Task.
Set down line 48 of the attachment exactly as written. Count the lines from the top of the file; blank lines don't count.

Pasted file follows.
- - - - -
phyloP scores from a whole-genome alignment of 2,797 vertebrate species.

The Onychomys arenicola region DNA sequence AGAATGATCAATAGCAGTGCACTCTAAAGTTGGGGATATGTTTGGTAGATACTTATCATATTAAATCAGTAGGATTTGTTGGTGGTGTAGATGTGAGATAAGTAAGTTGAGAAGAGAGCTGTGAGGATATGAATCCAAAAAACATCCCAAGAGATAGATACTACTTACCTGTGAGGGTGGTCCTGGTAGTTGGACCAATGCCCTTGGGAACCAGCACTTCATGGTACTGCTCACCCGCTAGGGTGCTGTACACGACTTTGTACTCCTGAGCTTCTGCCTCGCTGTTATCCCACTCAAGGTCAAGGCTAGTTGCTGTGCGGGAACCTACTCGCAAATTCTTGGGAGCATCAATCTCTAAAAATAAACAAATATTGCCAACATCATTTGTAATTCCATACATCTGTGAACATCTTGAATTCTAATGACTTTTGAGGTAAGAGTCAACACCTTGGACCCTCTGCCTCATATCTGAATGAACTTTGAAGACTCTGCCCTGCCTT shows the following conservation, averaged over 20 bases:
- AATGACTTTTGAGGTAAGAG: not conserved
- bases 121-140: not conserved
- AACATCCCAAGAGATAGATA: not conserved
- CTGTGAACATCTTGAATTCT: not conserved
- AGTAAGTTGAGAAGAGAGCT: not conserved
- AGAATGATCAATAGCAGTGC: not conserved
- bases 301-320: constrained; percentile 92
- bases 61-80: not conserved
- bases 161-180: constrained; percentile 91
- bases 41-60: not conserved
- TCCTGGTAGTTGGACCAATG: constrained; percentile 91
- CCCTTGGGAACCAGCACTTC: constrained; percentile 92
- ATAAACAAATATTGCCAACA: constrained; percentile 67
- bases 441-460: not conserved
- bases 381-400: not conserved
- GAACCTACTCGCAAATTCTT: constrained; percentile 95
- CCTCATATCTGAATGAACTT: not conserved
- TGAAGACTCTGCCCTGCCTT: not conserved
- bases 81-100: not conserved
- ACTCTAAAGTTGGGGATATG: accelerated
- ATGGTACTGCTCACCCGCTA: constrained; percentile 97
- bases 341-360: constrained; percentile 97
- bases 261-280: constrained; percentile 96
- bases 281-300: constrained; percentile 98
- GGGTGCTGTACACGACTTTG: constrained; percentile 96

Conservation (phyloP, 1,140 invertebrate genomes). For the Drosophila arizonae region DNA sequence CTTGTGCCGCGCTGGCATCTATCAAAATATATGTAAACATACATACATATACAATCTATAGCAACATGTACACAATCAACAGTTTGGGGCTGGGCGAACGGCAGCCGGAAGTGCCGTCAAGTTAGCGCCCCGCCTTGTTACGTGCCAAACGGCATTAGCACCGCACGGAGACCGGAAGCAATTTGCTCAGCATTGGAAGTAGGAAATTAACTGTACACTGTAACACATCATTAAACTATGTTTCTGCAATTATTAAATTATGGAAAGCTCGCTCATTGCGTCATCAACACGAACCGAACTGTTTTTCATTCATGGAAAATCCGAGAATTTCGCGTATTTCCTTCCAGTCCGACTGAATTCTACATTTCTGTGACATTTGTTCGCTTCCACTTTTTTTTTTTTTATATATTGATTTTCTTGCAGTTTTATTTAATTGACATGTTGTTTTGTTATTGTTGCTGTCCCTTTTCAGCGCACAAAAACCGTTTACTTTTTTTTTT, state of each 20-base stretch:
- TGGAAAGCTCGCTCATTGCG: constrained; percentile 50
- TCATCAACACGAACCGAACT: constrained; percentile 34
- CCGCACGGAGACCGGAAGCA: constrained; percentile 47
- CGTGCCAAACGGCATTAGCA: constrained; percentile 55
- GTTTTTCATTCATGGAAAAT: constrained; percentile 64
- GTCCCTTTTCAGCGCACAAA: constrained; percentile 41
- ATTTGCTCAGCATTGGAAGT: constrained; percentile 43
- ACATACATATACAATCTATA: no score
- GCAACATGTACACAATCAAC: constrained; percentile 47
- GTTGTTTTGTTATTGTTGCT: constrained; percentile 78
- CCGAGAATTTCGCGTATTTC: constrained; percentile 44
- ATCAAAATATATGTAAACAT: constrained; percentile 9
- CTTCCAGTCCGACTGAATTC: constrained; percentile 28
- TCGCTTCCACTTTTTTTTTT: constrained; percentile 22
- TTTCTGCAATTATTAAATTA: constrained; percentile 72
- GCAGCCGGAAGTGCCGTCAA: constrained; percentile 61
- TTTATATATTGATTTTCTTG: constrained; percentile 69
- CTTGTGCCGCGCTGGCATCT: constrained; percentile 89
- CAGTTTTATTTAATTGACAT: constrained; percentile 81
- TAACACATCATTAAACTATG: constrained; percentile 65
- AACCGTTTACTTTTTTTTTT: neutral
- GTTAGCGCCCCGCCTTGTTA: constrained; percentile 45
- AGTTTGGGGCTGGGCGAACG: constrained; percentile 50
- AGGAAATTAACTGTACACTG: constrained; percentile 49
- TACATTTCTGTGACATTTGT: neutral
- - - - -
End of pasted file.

- TAACACATCATTAAACTATG: constrained; percentile 65